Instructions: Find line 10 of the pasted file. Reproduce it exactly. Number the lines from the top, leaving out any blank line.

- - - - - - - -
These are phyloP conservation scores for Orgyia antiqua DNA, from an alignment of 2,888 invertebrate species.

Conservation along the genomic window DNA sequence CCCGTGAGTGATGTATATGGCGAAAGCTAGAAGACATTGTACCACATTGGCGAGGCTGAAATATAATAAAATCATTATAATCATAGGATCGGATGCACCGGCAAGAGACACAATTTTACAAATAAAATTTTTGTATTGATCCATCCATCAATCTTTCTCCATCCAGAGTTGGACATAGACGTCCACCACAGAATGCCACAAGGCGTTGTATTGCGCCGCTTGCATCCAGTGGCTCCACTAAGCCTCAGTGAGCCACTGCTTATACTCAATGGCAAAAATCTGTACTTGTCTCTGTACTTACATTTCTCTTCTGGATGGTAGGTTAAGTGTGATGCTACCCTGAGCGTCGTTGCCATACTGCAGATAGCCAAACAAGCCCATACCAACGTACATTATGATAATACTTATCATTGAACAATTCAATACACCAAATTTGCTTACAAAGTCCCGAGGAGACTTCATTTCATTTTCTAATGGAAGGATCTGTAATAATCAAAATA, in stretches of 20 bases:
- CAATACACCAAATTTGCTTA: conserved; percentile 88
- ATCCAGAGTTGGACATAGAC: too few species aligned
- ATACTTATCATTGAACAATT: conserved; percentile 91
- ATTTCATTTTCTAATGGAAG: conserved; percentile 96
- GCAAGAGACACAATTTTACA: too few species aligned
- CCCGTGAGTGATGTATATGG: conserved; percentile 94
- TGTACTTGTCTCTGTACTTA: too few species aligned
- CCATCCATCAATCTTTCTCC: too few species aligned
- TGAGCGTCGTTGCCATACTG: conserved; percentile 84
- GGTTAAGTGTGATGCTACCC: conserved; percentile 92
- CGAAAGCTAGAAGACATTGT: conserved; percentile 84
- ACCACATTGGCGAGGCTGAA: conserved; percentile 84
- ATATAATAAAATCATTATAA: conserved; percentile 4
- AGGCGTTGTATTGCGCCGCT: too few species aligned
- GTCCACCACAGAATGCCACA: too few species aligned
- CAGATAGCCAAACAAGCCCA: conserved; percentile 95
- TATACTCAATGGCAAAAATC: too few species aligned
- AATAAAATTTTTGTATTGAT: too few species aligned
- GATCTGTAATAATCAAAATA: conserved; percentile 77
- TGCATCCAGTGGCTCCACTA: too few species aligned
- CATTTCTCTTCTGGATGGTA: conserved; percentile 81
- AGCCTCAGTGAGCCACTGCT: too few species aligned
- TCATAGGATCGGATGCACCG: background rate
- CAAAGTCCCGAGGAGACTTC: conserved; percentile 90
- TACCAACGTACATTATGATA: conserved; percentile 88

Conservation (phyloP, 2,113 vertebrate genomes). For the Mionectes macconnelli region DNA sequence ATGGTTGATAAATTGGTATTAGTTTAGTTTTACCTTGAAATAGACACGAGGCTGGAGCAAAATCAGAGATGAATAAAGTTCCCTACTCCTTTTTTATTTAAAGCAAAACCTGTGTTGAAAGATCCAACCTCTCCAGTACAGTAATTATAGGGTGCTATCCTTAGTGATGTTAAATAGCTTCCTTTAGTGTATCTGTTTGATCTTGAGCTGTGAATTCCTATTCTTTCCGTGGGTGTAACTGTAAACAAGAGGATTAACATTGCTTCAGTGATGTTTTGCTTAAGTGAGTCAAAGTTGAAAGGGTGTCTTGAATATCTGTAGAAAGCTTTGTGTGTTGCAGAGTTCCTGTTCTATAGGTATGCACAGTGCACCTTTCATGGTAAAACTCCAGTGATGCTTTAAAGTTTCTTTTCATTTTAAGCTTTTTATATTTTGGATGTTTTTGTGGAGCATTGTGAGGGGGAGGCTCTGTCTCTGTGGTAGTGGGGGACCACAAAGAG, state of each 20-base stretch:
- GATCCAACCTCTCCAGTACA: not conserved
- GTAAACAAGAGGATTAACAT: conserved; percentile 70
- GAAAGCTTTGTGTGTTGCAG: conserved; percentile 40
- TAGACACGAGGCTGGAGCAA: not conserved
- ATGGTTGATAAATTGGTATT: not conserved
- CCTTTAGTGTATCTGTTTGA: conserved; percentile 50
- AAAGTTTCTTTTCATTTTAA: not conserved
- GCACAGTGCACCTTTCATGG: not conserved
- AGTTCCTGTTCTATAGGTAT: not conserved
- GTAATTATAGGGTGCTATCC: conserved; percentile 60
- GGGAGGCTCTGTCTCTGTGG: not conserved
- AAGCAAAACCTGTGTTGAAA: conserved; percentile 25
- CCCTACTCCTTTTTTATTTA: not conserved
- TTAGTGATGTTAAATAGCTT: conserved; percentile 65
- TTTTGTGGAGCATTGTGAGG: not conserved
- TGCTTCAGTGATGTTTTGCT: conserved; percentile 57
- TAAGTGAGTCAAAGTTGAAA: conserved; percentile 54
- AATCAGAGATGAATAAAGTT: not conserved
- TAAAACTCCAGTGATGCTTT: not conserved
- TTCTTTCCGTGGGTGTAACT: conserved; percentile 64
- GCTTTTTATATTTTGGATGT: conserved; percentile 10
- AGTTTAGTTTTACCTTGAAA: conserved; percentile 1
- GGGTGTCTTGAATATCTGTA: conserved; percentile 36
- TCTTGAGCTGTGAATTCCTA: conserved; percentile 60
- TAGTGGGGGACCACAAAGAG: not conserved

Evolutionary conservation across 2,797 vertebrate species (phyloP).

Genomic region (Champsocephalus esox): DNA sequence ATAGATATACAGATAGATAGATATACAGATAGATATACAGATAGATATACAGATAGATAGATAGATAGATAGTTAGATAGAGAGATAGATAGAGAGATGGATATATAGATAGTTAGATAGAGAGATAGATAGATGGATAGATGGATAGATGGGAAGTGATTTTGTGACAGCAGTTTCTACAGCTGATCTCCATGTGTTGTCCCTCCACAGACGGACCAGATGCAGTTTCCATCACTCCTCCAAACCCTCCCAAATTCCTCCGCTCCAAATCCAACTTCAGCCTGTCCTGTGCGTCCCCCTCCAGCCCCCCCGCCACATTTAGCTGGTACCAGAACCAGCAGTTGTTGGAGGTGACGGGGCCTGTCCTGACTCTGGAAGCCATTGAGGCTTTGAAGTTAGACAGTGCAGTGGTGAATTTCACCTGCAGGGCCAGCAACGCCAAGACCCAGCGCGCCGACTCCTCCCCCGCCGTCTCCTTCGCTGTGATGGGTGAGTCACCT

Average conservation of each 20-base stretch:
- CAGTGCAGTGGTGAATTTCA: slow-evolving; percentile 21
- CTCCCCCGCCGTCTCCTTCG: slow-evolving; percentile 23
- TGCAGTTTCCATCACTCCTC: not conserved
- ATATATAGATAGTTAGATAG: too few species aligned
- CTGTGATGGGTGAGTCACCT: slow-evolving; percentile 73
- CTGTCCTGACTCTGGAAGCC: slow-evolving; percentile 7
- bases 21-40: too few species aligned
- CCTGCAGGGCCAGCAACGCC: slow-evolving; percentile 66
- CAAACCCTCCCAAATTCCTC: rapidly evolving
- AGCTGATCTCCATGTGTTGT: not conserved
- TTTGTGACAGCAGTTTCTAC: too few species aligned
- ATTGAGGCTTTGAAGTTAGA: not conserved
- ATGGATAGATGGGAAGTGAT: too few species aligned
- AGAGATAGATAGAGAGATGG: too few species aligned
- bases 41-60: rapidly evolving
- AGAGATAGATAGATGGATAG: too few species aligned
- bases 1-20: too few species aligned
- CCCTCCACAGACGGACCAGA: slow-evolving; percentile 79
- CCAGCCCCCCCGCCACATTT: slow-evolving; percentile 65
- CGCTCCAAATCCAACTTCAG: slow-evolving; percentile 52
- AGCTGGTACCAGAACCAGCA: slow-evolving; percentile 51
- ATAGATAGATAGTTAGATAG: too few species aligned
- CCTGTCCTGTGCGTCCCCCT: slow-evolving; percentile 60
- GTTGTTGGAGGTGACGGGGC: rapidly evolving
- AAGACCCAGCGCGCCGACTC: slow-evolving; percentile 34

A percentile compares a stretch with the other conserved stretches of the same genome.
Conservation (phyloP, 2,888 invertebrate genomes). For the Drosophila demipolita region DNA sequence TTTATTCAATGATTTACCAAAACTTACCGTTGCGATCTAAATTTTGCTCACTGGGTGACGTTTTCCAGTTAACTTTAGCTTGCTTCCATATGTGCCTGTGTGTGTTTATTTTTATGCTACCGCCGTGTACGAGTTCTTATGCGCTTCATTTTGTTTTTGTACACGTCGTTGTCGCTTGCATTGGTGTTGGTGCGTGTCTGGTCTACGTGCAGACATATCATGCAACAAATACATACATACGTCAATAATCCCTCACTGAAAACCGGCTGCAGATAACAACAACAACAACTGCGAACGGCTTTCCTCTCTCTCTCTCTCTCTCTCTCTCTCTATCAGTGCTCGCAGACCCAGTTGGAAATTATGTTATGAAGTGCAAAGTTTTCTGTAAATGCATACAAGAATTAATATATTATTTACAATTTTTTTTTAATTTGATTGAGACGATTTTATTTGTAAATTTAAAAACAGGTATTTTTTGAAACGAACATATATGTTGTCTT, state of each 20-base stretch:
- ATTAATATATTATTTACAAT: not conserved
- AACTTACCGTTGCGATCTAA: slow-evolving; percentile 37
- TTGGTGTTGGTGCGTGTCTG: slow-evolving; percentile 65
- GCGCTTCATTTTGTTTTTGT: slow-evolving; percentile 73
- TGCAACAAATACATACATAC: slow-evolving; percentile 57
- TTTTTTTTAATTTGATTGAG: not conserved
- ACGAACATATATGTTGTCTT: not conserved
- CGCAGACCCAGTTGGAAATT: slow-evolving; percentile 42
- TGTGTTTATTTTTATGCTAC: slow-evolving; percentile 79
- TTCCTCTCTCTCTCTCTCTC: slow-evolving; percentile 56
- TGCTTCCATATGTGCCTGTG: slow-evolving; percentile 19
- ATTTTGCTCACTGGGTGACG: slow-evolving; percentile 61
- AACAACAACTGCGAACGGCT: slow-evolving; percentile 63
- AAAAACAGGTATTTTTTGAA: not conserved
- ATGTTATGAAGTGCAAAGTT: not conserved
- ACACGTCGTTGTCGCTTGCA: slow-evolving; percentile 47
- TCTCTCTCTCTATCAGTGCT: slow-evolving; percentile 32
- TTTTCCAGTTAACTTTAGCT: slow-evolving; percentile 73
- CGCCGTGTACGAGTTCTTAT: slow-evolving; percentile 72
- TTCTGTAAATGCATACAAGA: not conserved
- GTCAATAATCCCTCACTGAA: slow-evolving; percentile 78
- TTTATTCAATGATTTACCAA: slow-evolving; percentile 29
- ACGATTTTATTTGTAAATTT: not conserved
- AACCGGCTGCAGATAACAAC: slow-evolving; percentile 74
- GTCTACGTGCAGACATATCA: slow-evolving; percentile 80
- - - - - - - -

- CCATCCATCAATCTTTCTCC: too few species aligned